What about GOI floating rate bonds? Current interest rate is 7.15% and it offers protection against increasing interest rate scenario.
I have never done much research about floating rate MFs. If anyone has more information on this, please share

Last edited by adimicra : 13th November 2021 at 11:47.
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Old 13th November 2021, 15:16   #82
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Re: The Mutual Funds Thread

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Originally Posted by adimicra View Post
Any suggestion for fixed income investments for the next 2-3 years?
I have a clear idea on the equity side of things but I am struggling to find any reasonable fixed income investments with 7-8% annual returns (pre-tax)
The less said about FDs the better.
I have a few short term funds (Axis and HDFC) but the last 1 year returns are hovering around 5%, which does not even cover for inflation.
Are there any other options, with reasonable safety? ( I don't want to go for high credit risk funds investing in bonds of highly leveraged poorly managed poor companies)
PPF is not very useful due to the ceiling and lock-in period.
What about GOI floating rate bonds? Current interest rate is 7.15% and it offers protection against increasing interest rate scenario.
I have never done much research about floating rate MFs. If anyone has more information on this, please share
if interest rates rise in next 2-3 quarters then bond yields will fall. Hence among MFs short term debt funds are best bets. I have only heard PPFAS conservative hybrid fund which says that their strategy will change depending on interest rate cycle. So I guess that should be one good bet but they don't have a history as they are new.
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Old 13th November 2021, 15:47   #83
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Re: The Mutual Funds Thread

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Originally Posted by adimicra View Post
Any suggestion for fixed income investments for the next 2-3 years?
Don't try to predict rates (because it is impossible). So stick to 33%/33%/33% investments in short/medium/long term debt.

Quote:
I have a clear idea on the equity side of things but I am struggling to find any reasonable fixed income investments with 7-8% annual returns (pre-tax) The less said about FDs the better.
Credit risk funds have been hitting the ball out of the park in the last one year. I think what was once considered a NPA have been written back, thereby resulting in shooting NAV values. Yield to maturity of credit risk funds are still high (8 to 10%).

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So if you feel adventurous, you can give this a try.

Quote:
What about GOI floating rate bonds? Current interest rate is 7.15% and it offers protection against increasing interest rate scenario.
I see this in a few debt mutual funds I own. My dad has taken the traditional route and has applied for these bonds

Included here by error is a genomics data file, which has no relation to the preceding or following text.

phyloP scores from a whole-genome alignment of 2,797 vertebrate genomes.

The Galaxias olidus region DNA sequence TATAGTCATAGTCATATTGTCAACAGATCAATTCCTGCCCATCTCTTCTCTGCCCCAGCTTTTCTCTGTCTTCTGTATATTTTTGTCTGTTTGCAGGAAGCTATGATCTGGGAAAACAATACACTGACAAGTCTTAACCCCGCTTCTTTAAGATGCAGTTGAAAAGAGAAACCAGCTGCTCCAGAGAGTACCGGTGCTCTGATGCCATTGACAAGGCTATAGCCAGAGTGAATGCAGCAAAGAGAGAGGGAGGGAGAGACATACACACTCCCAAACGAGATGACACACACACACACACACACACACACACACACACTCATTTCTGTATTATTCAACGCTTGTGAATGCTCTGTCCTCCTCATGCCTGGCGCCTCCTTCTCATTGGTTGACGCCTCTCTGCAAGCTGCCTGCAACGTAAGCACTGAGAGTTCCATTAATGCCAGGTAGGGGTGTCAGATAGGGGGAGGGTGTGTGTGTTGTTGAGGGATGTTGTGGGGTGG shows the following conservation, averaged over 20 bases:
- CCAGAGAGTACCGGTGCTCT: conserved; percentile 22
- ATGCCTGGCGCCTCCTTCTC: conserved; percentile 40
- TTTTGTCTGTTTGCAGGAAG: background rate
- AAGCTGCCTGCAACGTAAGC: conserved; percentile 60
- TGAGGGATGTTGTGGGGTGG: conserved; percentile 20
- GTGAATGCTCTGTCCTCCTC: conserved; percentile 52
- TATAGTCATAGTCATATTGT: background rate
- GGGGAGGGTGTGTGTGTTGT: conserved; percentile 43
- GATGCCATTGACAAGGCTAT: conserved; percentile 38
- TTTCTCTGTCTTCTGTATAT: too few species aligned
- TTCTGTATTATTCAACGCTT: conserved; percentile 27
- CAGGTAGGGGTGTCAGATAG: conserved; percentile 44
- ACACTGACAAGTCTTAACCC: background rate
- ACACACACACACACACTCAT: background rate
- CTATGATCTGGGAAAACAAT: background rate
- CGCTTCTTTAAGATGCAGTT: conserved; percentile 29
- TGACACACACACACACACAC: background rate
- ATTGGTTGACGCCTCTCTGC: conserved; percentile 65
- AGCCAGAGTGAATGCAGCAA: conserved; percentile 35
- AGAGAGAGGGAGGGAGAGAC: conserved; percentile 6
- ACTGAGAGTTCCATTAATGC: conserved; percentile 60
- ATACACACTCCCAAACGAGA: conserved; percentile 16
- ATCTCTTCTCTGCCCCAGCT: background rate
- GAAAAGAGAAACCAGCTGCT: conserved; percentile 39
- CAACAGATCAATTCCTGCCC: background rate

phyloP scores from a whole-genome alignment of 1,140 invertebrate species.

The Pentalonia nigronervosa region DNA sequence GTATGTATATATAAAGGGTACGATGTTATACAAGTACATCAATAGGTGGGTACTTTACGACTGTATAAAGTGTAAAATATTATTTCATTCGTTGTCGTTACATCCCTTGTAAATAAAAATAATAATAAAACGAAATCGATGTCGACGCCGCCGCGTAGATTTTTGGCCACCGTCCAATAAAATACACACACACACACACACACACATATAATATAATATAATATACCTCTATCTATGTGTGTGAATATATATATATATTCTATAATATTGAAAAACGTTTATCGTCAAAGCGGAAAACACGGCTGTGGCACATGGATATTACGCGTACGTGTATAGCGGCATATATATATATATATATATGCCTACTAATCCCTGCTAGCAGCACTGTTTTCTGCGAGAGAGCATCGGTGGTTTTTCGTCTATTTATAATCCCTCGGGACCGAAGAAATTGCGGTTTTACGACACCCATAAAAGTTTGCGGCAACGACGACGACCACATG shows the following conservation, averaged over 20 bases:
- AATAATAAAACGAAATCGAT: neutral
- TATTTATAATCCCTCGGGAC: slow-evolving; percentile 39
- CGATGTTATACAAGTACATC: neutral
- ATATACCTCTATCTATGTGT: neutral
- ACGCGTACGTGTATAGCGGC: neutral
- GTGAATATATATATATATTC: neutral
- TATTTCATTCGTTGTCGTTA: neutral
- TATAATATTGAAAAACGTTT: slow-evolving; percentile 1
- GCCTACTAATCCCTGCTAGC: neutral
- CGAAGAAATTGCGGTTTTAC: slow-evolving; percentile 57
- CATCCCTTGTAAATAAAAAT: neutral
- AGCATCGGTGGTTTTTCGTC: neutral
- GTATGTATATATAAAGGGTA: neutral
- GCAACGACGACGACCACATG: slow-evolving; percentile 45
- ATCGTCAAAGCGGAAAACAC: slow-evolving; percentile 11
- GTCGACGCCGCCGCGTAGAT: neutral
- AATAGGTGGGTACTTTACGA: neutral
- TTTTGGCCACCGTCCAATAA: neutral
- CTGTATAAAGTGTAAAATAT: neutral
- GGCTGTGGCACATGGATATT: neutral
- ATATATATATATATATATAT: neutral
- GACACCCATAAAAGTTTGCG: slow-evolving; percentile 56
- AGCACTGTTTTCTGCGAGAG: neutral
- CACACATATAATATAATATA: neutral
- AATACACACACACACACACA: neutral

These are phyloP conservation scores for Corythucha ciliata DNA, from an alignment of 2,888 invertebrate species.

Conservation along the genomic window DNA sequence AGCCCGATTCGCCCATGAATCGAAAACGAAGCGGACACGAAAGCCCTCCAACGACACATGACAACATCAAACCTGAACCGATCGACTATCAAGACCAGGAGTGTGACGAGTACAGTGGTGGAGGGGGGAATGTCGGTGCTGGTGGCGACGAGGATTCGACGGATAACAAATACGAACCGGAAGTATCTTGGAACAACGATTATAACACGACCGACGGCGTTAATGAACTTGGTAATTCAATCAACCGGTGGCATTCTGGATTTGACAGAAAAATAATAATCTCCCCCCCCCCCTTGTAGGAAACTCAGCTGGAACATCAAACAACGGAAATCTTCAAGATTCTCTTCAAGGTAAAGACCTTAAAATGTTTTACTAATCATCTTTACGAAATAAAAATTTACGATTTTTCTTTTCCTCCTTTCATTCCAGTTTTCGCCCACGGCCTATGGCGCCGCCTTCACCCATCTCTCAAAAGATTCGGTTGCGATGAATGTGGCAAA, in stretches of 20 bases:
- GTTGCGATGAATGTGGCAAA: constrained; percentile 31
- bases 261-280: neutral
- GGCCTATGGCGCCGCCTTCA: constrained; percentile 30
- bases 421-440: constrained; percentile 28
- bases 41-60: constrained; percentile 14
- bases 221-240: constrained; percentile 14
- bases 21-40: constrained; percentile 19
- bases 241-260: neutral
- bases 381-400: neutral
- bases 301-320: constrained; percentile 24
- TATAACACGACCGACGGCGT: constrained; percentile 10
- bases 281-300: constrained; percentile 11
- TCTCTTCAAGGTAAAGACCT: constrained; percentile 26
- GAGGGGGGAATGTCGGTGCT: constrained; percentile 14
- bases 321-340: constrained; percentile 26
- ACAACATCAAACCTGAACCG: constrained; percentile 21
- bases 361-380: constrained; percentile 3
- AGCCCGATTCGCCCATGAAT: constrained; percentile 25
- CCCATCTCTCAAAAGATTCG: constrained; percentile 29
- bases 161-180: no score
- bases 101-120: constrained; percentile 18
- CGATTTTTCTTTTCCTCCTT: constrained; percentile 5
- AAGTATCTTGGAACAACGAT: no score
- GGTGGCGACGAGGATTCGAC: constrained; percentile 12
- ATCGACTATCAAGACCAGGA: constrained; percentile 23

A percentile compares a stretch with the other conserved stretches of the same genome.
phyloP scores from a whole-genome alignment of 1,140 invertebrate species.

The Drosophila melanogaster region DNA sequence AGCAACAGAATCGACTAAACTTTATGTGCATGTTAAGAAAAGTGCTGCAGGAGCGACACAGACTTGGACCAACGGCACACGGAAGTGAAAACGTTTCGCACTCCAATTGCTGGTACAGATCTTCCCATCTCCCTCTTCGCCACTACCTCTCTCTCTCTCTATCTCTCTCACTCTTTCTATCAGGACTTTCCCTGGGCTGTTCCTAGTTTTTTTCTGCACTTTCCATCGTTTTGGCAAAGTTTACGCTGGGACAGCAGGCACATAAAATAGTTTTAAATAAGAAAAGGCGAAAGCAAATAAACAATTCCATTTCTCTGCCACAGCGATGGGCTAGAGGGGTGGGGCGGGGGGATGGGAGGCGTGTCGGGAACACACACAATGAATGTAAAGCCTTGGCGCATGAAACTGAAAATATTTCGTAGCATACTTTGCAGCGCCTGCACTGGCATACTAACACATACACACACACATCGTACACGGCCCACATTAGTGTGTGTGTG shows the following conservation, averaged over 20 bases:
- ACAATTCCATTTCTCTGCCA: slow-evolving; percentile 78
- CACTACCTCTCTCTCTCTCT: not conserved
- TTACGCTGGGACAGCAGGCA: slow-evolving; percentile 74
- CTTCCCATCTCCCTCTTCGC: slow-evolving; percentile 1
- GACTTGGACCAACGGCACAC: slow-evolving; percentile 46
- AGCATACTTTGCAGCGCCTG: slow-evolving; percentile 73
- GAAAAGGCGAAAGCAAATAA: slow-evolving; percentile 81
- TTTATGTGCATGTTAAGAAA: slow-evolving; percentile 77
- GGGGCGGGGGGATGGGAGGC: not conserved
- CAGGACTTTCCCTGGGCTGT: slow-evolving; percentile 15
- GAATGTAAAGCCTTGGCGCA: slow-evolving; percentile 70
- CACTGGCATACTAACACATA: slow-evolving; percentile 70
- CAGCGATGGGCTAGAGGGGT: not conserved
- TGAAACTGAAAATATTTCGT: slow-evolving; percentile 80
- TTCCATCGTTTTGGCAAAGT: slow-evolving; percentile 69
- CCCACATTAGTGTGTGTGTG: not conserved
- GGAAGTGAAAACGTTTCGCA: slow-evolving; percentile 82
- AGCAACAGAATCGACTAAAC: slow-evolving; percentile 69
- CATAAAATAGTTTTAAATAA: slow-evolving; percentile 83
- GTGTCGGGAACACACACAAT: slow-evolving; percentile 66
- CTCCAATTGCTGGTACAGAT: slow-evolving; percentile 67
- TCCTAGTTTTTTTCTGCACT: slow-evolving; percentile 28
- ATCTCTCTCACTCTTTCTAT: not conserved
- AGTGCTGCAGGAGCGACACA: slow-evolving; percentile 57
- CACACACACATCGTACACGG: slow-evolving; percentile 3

https://sbi.co.in/web/personal-banki...emes/rbi-bonds

Quote:
I have never done much research about floating rate MFs. If anyone has more information on this, please share
There are not many floating rate instruments, so floating rate MFs is a dead category. The fund manager of these funds just switches between securities of different maturities. My 33/33/33 debt investment idea should give you returns of a floating rate bond fund.

Last edited by SmartCat : 13th November 2021 at 15:51.
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Old 16th January 2022, 21:35   #84
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Re: The Mutual Funds Thread

Question to all the gurus on this thread:

As the debt part of the portfolio, along with the debt mutual funds, should I also consider my FDs, PF, and EPF investments?
If I do, then I need to completely stop my investments in debt MFs as the debt portion goes way too high and rebalancing is really difficult.
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Old 16th January 2022, 21:40   #85
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Re: The Mutual Funds Thread

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Originally Posted by Jedi.Knight View Post
As the debt part of the portfolio, along with the debt mutual funds, should I also consider my FDs, PF, and EPF investments?
If I do, then I need to completely stop my investments in debt MFs as the debt portion goes way too high and rebalancing is really difficult.
Definitely. All interest bearing instruments should be considered as part of your 'debt' holdings when looking at your debt/equity mix.
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Old 17th January 2022, 20:21   #86
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Re: The Mutual Funds Thread

For my debt portfolio, I had so far only short term funds (HDFC and Axis). Last 1 year returns are in the range of 4-4.5% which is still much better than FDs after adjusting for income tax.

Given the huge run up in equities, I am planning to sell a portion of my equity holdings and put into debt as part of asset allocation and rebalancing (Current equity holding has crossed 70% and I want to get it back to 60%). Should I be adding in the same funds or go for medium/long-term (Gilt) funds? I am not planning to withdraw any money before the next 3-4 years.

About equity, I do a combination of mutual funds and direct equity. These are the Mutual funds I am currently holding and plan to keep holding for some more time.